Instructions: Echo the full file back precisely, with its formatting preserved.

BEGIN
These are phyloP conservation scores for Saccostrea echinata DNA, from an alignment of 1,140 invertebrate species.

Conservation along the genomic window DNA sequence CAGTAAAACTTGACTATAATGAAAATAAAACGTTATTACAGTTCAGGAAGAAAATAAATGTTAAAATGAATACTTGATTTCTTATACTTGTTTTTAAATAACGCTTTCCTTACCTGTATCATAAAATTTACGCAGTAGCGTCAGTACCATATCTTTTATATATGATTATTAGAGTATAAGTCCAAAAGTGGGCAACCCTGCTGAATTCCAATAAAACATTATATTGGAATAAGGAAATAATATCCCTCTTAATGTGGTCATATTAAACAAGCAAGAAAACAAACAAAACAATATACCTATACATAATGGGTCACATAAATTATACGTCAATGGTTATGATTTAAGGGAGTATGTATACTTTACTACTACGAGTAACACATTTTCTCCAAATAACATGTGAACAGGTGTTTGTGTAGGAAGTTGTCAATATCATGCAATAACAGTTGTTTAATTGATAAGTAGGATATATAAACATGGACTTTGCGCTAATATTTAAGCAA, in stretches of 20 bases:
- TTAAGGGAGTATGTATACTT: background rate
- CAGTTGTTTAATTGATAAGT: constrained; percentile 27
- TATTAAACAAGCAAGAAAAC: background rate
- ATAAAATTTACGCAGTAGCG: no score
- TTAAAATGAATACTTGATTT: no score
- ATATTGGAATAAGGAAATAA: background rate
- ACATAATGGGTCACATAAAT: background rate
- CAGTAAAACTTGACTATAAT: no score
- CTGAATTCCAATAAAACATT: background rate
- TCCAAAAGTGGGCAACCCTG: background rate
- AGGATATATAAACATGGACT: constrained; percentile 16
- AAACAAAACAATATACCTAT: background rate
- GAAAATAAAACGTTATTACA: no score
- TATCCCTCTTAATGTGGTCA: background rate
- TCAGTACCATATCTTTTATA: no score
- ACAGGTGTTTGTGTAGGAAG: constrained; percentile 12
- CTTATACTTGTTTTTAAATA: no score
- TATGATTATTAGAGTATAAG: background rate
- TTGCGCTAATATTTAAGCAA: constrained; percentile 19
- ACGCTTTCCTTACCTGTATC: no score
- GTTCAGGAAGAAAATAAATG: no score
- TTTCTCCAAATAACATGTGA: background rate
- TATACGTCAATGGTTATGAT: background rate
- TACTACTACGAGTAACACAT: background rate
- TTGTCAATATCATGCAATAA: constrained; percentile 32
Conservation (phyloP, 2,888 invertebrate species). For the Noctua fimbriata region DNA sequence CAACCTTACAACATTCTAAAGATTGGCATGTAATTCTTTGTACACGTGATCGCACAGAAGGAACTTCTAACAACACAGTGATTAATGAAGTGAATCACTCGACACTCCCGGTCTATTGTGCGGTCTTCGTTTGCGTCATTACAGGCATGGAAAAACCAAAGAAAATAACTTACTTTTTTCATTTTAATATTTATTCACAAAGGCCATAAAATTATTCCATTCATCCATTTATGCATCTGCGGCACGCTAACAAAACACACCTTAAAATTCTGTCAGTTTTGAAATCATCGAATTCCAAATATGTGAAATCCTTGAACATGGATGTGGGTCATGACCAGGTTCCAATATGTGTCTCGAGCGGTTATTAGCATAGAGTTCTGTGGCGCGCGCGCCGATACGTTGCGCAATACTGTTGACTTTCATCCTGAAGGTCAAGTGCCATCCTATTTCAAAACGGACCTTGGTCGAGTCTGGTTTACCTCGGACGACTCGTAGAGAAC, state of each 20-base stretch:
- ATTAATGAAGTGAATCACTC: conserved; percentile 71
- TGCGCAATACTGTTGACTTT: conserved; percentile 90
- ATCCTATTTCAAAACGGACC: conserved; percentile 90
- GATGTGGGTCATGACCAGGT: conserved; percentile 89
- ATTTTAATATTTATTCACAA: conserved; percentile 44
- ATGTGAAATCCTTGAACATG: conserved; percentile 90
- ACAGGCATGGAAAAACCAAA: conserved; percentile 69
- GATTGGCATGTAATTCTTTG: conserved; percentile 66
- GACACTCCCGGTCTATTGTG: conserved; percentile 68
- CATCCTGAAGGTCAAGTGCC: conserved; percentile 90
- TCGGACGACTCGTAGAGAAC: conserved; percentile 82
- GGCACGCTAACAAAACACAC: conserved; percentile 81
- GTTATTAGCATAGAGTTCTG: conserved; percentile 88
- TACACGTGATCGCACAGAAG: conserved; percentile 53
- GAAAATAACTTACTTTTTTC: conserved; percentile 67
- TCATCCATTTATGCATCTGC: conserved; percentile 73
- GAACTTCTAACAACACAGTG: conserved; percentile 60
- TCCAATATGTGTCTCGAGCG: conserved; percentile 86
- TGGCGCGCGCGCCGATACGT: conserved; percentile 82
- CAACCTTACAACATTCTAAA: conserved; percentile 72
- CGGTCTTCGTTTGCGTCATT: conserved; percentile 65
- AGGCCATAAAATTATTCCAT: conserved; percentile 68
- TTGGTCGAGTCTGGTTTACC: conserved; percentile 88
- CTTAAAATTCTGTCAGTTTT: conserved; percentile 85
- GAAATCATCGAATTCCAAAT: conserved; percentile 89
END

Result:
These are phyloP conservation scores for Saccostrea echinata DNA, from an alignment of 1,140 invertebrate species.

Conservation along the genomic window DNA sequence CAGTAAAACTTGACTATAATGAAAATAAAACGTTATTACAGTTCAGGAAGAAAATAAATGTTAAAATGAATACTTGATTTCTTATACTTGTTTTTAAATAACGCTTTCCTTACCTGTATCATAAAATTTACGCAGTAGCGTCAGTACCATATCTTTTATATATGATTATTAGAGTATAAGTCCAAAAGTGGGCAACCCTGCTGAATTCCAATAAAACATTATATTGGAATAAGGAAATAATATCCCTCTTAATGTGGTCATATTAAACAAGCAAGAAAACAAACAAAACAATATACCTATACATAATGGGTCACATAAATTATACGTCAATGGTTATGATTTAAGGGAGTATGTATACTTTACTACTACGAGTAACACATTTTCTCCAAATAACATGTGAACAGGTGTTTGTGTAGGAAGTTGTCAATATCATGCAATAACAGTTGTTTAATTGATAAGTAGGATATATAAACATGGACTTTGCGCTAATATTTAAGCAA, in stretches of 20 bases:
- TTAAGGGAGTATGTATACTT: background rate
- CAGTTGTTTAATTGATAAGT: constrained; percentile 27
- TATTAAACAAGCAAGAAAAC: background rate
- ATAAAATTTACGCAGTAGCG: no score
- TTAAAATGAATACTTGATTT: no score
- ATATTGGAATAAGGAAATAA: background rate
- ACATAATGGGTCACATAAAT: background rate
- CAGTAAAACTTGACTATAAT: no score
- CTGAATTCCAATAAAACATT: background rate
- TCCAAAAGTGGGCAACCCTG: background rate
- AGGATATATAAACATGGACT: constrained; percentile 16
- AAACAAAACAATATACCTAT: background rate
- GAAAATAAAACGTTATTACA: no score
- TATCCCTCTTAATGTGGTCA: background rate
- TCAGTACCATATCTTTTATA: no score
- ACAGGTGTTTGTGTAGGAAG: constrained; percentile 12
- CTTATACTTGTTTTTAAATA: no score
- TATGATTATTAGAGTATAAG: background rate
- TTGCGCTAATATTTAAGCAA: constrained; percentile 19
- ACGCTTTCCTTACCTGTATC: no score
- GTTCAGGAAGAAAATAAATG: no score
- TTTCTCCAAATAACATGTGA: background rate
- TATACGTCAATGGTTATGAT: background rate
- TACTACTACGAGTAACACAT: background rate
- TTGTCAATATCATGCAATAA: constrained; percentile 32
Conservation (phyloP, 2,888 invertebrate species). For the Noctua fimbriata region DNA sequence CAACCTTACAACATTCTAAAGATTGGCATGTAATTCTTTGTACACGTGATCGCACAGAAGGAACTTCTAACAACACAGTGATTAATGAAGTGAATCACTCGACACTCCCGGTCTATTGTGCGGTCTTCGTTTGCGTCATTACAGGCATGGAAAAACCAAAGAAAATAACTTACTTTTTTCATTTTAATATTTATTCACAAAGGCCATAAAATTATTCCATTCATCCATTTATGCATCTGCGGCACGCTAACAAAACACACCTTAAAATTCTGTCAGTTTTGAAATCATCGAATTCCAAATATGTGAAATCCTTGAACATGGATGTGGGTCATGACCAGGTTCCAATATGTGTCTCGAGCGGTTATTAGCATAGAGTTCTGTGGCGCGCGCGCCGATACGTTGCGCAATACTGTTGACTTTCATCCTGAAGGTCAAGTGCCATCCTATTTCAAAACGGACCTTGGTCGAGTCTGGTTTACCTCGGACGACTCGTAGAGAAC, state of each 20-base stretch:
- ATTAATGAAGTGAATCACTC: conserved; percentile 71
- TGCGCAATACTGTTGACTTT: conserved; percentile 90
- ATCCTATTTCAAAACGGACC: conserved; percentile 90
- GATGTGGGTCATGACCAGGT: conserved; percentile 89
- ATTTTAATATTTATTCACAA: conserved; percentile 44
- ATGTGAAATCCTTGAACATG: conserved; percentile 90
- ACAGGCATGGAAAAACCAAA: conserved; percentile 69
- GATTGGCATGTAATTCTTTG: conserved; percentile 66
- GACACTCCCGGTCTATTGTG: conserved; percentile 68
- CATCCTGAAGGTCAAGTGCC: conserved; percentile 90
- TCGGACGACTCGTAGAGAAC: conserved; percentile 82
- GGCACGCTAACAAAACACAC: conserved; percentile 81
- GTTATTAGCATAGAGTTCTG: conserved; percentile 88
- TACACGTGATCGCACAGAAG: conserved; percentile 53
- GAAAATAACTTACTTTTTTC: conserved; percentile 67
- TCATCCATTTATGCATCTGC: conserved; percentile 73
- GAACTTCTAACAACACAGTG: conserved; percentile 60
- TCCAATATGTGTCTCGAGCG: conserved; percentile 86
- TGGCGCGCGCGCCGATACGT: conserved; percentile 82
- CAACCTTACAACATTCTAAA: conserved; percentile 72
- CGGTCTTCGTTTGCGTCATT: conserved; percentile 65
- AGGCCATAAAATTATTCCAT: conserved; percentile 68
- TTGGTCGAGTCTGGTTTACC: conserved; percentile 88
- CTTAAAATTCTGTCAGTTTT: conserved; percentile 85
- GAAATCATCGAATTCCAAAT: conserved; percentile 89